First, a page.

7 January 2022

Leigh Richmond Roose (Stoke, Sunderland)

By Tolga Genç

Leigh Richmond “Dick” Roose (27 November 1877 – 7 October 1916) was a Welsh international footballer who was a goalkeeper for several professional clubs in the Football League between 1901 and 1912. Roose was known as one of the best players in his position during the Edwardian era.
Roose was born in Holt near Wrexham in Wales when Association Football was primarily confined to the country’s north. Roose briefly studied medicine at King’s College London.
He started his football career in 1895, making 85 appearances for Aberystwyth Town, and was shoulder to shoulder after his team’s 3-0 victory over the Druids in the 1900 Wales Cup final.
After signing with Stoke, Roose made 147 league appearances for the Staffordshire club between 1901–1904 and 1905–1906. Roose did not concede in 40 games during his Stoke career, a notable feat, especially as his team was in danger of relegation in 1901, 1902, and 1904. In the intervening season of 1904–05, Roose continued his magic at Stoke with Everton, where he helped reach the semi-finals of the FA Cup in 1905. He arrived halfway through the 1904-05 season and replaced former Irish goalkeeper Billy Scott. Roose has not conceded in 8 games for Everton, a proportionally better record even than he broke at Stoke.
After leaving Everton, Roose went on to play in 91 league matches and seven cup games for Sunderland between 1907 and 1910, helping the club to finish second in the league on two occasions and “almost single-handedly” saving the team from relegation on a third. When a second broken wrist terminated his Sunderland career, there was some call for Roose’s services to be recognized with a testimonial. Since the player’s amateur status forbade this, an illuminated address was presented instead.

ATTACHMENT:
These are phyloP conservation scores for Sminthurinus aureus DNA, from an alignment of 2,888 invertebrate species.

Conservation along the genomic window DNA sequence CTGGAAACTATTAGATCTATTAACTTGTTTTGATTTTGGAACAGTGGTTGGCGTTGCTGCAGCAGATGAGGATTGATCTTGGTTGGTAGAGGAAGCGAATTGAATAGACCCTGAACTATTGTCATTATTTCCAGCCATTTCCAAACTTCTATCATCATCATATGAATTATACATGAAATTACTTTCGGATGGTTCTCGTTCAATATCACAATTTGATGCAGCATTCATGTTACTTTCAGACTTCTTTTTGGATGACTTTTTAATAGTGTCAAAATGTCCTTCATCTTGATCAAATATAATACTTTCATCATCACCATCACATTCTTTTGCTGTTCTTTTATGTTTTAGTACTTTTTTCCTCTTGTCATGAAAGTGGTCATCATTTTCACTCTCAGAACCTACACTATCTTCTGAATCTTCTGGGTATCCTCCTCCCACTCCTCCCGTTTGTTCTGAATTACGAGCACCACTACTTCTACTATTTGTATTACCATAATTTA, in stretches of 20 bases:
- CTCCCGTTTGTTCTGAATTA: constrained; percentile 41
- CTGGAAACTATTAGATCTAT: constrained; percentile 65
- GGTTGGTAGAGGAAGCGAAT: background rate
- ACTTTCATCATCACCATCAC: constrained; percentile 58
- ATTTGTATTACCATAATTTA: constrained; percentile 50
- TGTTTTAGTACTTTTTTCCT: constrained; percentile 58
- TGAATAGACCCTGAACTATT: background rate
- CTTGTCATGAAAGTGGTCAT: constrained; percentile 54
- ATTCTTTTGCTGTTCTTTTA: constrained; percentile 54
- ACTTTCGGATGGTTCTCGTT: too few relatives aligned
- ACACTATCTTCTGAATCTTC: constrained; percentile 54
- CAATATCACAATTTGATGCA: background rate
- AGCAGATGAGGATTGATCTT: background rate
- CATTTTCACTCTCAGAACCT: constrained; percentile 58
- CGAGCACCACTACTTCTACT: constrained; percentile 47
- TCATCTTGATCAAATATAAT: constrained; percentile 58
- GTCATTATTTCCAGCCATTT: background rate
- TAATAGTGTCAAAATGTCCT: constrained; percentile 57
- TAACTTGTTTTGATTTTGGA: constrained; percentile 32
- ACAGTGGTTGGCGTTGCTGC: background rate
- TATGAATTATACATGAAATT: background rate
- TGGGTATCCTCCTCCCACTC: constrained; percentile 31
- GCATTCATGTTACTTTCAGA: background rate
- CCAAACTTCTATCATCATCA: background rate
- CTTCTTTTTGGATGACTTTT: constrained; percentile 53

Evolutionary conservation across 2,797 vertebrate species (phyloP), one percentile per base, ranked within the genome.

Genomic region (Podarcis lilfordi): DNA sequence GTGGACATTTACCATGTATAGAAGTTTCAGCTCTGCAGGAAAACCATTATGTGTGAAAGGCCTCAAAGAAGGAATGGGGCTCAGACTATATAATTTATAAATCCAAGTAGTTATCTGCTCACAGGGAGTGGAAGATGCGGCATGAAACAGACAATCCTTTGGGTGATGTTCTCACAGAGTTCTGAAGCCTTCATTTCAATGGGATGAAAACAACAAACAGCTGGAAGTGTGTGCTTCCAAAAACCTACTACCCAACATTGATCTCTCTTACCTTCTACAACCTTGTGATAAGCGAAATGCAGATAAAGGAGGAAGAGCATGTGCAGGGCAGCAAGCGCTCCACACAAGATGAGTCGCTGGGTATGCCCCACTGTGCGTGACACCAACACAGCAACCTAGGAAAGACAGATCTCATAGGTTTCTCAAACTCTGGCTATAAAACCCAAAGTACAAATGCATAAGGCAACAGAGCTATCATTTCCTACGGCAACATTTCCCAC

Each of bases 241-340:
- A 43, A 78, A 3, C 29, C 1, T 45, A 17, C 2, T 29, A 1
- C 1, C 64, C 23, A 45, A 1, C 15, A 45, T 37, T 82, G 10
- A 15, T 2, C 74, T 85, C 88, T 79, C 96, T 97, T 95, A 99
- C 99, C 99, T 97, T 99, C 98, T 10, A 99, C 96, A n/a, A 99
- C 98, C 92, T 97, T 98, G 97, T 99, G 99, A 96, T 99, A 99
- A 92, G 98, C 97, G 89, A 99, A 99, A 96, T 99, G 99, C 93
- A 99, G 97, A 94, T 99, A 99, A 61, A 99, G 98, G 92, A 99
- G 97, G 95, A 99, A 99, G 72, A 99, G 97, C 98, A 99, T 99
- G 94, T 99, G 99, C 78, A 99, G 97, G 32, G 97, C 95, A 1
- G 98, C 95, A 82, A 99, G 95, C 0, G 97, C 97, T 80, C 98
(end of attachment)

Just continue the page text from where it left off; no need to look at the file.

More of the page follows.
After leaving Everton, Roose played in 91 league and 7 cup games for Sunderland between 1907 and 1910. He helped the club take second place in the league twice and saved the team from relegation a third time “almost single-handedly.” When his Sunderland career was ended for the second time by a broken wrist, the call was made for Roose’s services to be crowned with a farewell.
At the end of his career, Roose fielded for Port Vale and Celtic in 1910. He played in one match for Celtic, a Scottish Cup semi-final where Celtic lost 1-3 to Clyde. Other clubs he has represented at least once include the Druids, Huddersfield Town (1910–1911), Aston Villa (1911), and Woolwich Arsenal (1911–1912).
Roose’s international career began in 1900 when they defeated Ireland 2-0. He was at goal in 24 matches and made his final appearance against Scotland in March 1911. He was one of Wales’ key players when the team won the British Championship for the first time in 1907, and at that time, Wales was not playing against any country other than the other British national teams.
The Football Association’s long-serving Secretary, Sir Frederick Wall, considered Roose, an intelligent man who was sensational as a goalkeeper and even had what has been described as the eccentricity of genius. He was often seen taking risks and leaving his castle. His remarkable physical presence was comparable to that of modern Danish goalkeeper Peter Schmeichel. For an extroverted goalkeeper like Foulke, Roose would send the ball directly to the opponent’s court or carry the ball with his hands to the midfield and shoot when he moved to the other court. Roose, a good shot receiver, was also very successful on penalties.